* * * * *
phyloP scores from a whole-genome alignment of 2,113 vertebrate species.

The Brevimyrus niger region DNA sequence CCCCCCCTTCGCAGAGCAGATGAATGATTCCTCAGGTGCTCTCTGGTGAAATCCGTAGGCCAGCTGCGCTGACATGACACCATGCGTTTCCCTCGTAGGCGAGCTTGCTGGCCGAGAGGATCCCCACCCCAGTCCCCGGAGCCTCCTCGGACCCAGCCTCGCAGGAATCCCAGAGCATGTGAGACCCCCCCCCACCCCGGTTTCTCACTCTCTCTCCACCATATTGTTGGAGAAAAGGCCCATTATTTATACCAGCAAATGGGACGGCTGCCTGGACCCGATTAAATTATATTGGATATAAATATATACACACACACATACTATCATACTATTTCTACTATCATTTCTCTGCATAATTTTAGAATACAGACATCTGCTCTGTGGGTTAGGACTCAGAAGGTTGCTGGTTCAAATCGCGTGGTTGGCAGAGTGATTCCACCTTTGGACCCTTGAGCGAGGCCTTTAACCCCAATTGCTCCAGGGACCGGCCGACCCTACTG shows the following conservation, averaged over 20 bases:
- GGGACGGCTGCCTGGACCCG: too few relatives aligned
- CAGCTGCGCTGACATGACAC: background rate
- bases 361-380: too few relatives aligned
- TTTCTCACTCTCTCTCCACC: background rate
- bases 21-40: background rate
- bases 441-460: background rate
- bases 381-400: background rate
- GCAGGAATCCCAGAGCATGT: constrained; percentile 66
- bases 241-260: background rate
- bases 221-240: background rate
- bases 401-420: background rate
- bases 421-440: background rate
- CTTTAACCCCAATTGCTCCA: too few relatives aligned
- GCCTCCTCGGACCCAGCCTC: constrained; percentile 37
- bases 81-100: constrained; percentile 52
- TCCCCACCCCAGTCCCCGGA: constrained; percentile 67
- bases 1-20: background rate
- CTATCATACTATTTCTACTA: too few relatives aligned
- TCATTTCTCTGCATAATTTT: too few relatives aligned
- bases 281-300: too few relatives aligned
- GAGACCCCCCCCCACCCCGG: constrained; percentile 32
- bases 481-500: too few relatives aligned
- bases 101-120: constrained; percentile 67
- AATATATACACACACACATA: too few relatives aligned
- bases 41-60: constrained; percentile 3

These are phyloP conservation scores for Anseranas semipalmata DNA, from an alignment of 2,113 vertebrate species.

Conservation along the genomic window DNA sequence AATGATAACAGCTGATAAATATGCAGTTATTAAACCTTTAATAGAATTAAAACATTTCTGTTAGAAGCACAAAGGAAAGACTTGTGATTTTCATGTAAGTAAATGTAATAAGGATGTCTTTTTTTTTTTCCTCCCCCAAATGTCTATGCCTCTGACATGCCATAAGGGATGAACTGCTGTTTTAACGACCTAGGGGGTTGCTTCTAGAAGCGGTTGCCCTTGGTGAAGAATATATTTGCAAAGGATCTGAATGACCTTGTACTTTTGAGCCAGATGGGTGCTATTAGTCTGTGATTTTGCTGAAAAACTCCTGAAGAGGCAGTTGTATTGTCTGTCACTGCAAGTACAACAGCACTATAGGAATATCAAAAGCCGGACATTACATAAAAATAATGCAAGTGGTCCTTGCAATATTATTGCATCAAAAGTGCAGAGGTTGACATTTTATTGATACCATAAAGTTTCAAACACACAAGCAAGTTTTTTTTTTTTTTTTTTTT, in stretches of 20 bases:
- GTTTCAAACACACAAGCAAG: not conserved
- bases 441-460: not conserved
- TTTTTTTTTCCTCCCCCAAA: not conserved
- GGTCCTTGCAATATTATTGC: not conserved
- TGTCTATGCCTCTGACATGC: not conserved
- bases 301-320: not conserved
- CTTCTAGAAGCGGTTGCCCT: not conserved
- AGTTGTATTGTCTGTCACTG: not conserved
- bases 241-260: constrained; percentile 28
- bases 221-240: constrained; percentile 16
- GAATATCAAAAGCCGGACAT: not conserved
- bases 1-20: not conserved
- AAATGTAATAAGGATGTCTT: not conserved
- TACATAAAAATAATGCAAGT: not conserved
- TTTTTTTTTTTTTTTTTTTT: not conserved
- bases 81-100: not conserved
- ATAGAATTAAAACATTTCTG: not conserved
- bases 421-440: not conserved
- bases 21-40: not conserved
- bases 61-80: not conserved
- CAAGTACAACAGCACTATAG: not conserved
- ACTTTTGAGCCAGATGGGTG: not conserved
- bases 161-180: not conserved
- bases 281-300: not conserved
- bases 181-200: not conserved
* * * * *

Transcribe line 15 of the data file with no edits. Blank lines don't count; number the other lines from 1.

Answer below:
- CTTTAACCCCAATTGCTCCA: too few relatives aligned